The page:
Back disease associated with whole-body vibration has not been evaluated for subway train operators. A recent study demonstrated that this group is exposed to whole-body vibration at levels above the international standard. To investigate this risk further, a self-administered questionnaire survey was conducted among subway train operators (N = 492) and a similar reference group (N = 92). The operators had a higher prevalence than the referents in all aspects of back problems, particularly for cervical and lower back pain. In a multiple logistic regression model, the odds ratio for sciatic pain among subway train operators was 3.9 (95% CI 1.7-8.6); the operators also had a higher risk of hearing-related problems (odds ratio 3.2, 95% CI 0.6-17.4) and of gastrointestinal problems (odds ratio 1.6, 95% CI 1.1-2.5). Although a cumulative dose-response relationship could not be statistically demonstrated, the findings appear to be related to exposure to whole-body vibration and inadequate ergonomic conditions.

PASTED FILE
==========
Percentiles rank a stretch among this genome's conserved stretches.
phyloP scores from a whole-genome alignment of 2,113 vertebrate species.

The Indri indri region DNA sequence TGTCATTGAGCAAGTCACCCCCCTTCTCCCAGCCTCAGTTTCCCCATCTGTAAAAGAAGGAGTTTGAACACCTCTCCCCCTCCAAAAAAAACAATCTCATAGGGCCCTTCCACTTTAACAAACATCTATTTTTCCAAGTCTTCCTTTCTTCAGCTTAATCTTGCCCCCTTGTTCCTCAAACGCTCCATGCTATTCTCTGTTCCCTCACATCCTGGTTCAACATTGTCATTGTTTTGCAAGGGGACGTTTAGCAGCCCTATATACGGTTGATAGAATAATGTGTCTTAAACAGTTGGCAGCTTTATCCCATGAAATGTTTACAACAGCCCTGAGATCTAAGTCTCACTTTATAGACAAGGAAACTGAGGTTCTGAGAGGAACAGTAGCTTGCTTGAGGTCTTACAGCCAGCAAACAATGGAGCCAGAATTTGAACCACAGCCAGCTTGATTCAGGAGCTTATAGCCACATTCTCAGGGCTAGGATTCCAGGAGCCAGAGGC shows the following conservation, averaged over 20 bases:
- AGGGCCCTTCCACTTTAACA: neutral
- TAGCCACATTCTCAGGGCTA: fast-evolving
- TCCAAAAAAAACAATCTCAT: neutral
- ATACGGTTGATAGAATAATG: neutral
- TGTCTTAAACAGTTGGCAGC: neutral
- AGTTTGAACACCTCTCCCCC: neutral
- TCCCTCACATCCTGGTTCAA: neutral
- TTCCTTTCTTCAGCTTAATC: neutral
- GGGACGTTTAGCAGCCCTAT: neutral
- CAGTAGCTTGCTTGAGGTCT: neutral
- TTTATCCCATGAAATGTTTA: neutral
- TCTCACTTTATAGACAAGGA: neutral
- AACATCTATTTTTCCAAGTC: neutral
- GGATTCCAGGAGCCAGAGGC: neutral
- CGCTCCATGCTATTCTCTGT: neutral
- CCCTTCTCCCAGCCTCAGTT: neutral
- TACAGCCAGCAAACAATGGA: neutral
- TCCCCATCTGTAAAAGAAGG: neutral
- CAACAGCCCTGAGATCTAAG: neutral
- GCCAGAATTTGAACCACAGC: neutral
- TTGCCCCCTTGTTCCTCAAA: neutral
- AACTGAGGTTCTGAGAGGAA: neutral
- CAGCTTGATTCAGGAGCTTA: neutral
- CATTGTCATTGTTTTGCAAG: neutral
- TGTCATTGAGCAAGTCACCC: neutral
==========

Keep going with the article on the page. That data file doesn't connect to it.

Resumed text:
Johanning, E. (1991). Back disorders and health problems among subway train operators exposed to whole-body vibration. Scandinavian Journal of Work, Environment and Health, 17(6), 414–419. https://doi.org/10.5271/sjweh.1681